The worst flooding in decades has wreaked havoc in Kashmir, the disputed region between Pakistan and India, and one of the world’s most heavily militarized boarders. To date hundreds have lost their lives to the floods and landslides and thousands more remain stranded awaiting assistance. Responding to the flood is a top priority for both nations. Pakistani and Indian troops are diverting some of their attention away from on-going hostilities in order to focus on flood recovery.
However, the political realities outside the bounds of the flood waters will likely limit the extent of the goodwill shared between the nation’s leaders, Indian Prime Minister Narendra Modi and Pakistani Prime Minister Nawaz Sharif, who have both offered flood relief assistance to their counterparts. Only weeks ago, high-level peace talks between the leaders were canceled. And though there are numerous examples of pauses in hostilities between nations that are jointly impacted by natural disasters (see Greece/Turkey, the Balkans, the Philippines), rarely do these pauses amount to much over the longterm.
But that is perhaps the result of missed opportunities, and a lack of imagination, rather than just political reality. These brief windows of peace should be supported vigorously and publicly by the international community, and taken advantage of as possible springboards for conflict transformation. If political will and resources are concentrated during these pivotal moments, it may be possible to unstick certain conflict dynamics that are intractable under normal circumstances.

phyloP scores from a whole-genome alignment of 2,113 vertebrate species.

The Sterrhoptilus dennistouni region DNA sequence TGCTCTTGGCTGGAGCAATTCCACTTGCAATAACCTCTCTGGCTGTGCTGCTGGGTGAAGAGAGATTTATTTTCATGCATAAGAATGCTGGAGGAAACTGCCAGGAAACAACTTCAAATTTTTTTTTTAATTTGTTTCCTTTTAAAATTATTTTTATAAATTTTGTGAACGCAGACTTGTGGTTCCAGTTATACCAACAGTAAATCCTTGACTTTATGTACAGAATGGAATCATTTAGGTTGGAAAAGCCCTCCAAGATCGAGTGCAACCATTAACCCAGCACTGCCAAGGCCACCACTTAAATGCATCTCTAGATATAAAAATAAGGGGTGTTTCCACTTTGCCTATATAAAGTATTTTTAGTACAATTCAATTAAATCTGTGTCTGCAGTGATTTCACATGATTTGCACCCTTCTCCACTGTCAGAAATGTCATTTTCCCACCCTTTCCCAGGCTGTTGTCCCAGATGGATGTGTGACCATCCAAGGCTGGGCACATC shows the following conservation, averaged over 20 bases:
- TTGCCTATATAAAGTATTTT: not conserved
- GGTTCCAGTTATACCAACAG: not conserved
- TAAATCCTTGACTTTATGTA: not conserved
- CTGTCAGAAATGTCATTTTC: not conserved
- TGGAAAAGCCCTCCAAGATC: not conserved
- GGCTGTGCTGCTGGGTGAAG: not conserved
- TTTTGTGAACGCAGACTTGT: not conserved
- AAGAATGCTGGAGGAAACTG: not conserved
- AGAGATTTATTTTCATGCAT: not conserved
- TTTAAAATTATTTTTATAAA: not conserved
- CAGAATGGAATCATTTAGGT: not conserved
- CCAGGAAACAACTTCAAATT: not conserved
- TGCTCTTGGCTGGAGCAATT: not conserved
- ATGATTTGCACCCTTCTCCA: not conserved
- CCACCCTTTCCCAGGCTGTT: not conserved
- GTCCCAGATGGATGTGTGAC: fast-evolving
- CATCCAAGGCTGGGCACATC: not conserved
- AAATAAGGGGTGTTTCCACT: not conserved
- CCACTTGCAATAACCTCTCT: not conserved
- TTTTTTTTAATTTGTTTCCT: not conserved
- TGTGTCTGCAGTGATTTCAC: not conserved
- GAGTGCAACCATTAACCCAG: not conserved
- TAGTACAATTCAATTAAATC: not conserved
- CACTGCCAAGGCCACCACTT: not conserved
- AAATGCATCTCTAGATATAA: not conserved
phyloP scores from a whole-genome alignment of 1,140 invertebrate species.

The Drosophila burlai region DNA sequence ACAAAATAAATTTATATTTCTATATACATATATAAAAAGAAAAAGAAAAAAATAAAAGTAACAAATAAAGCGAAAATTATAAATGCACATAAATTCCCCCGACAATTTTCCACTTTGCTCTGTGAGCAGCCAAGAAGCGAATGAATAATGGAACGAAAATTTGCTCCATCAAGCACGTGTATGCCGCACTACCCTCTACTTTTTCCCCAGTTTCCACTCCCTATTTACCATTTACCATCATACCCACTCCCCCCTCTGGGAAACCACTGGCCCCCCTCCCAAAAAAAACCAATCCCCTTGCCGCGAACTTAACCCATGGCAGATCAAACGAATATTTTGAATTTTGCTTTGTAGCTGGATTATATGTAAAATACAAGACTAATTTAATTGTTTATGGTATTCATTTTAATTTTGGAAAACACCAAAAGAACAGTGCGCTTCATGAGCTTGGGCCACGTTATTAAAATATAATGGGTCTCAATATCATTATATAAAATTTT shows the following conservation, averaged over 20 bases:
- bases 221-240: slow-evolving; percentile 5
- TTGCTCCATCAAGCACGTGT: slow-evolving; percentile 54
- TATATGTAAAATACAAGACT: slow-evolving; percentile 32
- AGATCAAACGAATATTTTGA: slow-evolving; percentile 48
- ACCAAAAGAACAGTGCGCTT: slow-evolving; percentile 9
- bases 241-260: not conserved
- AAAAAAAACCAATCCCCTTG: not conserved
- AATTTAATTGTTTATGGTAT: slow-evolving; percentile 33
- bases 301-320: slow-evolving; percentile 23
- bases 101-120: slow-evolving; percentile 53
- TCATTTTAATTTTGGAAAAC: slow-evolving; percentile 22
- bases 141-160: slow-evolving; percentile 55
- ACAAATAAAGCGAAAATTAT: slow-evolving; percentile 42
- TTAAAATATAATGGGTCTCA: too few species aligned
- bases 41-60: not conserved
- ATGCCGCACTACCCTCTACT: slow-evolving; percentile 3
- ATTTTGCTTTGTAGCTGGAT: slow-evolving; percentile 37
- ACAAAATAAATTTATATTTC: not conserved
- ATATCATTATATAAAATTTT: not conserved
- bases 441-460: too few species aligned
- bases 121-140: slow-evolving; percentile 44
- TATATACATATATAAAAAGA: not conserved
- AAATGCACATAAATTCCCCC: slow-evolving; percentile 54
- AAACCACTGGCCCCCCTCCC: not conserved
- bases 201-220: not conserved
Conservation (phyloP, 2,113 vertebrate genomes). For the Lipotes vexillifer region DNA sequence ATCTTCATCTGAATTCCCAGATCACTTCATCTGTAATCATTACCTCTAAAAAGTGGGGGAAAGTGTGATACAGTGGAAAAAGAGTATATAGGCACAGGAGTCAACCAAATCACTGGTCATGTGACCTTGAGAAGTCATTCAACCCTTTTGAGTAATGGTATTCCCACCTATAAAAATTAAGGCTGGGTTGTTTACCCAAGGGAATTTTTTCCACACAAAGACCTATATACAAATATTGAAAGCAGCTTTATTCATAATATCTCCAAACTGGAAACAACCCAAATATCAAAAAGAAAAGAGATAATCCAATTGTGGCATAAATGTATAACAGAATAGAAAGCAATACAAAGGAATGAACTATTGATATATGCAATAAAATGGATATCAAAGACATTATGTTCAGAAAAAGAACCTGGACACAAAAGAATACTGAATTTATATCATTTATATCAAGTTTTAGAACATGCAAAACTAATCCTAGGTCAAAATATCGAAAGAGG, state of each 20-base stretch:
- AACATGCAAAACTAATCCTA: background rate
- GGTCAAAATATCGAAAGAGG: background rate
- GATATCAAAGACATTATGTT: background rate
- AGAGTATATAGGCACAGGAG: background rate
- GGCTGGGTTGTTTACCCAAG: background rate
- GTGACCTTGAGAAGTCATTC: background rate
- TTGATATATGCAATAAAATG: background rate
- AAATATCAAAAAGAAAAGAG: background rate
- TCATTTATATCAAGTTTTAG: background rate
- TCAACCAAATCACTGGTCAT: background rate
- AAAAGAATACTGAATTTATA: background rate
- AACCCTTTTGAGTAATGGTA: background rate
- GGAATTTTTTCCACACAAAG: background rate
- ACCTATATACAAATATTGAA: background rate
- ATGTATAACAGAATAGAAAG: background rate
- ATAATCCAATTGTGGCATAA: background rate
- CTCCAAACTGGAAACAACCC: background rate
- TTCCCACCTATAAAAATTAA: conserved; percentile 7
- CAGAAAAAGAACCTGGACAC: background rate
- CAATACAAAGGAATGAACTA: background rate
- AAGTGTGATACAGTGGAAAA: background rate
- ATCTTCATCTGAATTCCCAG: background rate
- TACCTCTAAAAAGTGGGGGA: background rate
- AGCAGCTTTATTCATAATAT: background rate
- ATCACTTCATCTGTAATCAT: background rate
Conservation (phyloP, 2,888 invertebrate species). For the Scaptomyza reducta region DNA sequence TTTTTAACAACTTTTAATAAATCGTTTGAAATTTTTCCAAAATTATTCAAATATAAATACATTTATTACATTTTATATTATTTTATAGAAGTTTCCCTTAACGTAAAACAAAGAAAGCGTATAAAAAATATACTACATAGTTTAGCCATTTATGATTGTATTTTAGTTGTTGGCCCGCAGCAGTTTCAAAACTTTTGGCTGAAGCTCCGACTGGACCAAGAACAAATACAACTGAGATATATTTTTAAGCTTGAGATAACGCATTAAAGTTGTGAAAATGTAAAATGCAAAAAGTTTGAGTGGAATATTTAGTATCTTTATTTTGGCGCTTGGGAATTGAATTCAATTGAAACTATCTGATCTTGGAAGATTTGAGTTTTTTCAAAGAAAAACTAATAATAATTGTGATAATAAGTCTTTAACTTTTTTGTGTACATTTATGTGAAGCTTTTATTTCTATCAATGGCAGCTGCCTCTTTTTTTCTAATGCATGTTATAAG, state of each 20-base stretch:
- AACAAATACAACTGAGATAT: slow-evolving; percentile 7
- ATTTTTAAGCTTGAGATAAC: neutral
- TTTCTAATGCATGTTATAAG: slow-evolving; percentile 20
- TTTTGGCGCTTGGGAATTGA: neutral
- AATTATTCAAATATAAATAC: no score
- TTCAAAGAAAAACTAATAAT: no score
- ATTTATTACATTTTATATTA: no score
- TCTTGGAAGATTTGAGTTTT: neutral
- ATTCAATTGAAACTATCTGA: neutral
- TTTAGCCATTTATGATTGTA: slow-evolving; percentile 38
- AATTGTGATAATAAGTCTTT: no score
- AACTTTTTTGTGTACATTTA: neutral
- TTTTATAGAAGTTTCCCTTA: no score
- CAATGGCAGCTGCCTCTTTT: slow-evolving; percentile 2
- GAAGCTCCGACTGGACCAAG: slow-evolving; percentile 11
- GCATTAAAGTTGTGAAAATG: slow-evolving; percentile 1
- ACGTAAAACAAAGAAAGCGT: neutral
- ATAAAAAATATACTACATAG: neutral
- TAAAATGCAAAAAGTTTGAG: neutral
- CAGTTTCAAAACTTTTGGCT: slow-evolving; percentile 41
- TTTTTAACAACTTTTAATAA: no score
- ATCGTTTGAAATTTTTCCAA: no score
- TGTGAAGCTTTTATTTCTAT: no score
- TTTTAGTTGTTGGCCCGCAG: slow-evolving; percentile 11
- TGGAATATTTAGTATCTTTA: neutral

This is especially pertinent given a projected future of more extreme weather events and unpredictable monsoon rains in the region. These weather dynamics are likely to lead to increases in catastrophic natural disasters, and lives lost. Given this reality, leaders in the region (and internationally), should focus not only on building resilience to these disasters – which is imperative – but also on ensuring that disaster responses efforts include within them seeds for the longer-term resolution of conflict.
It has become almost a cliche to say that crises are opportunities. But rarely is the articulation of that concept turned into concrete action. In the case of India-Pakistan, and in the context of floods in Kashmir, now is perhaps a good time to renew the peace process.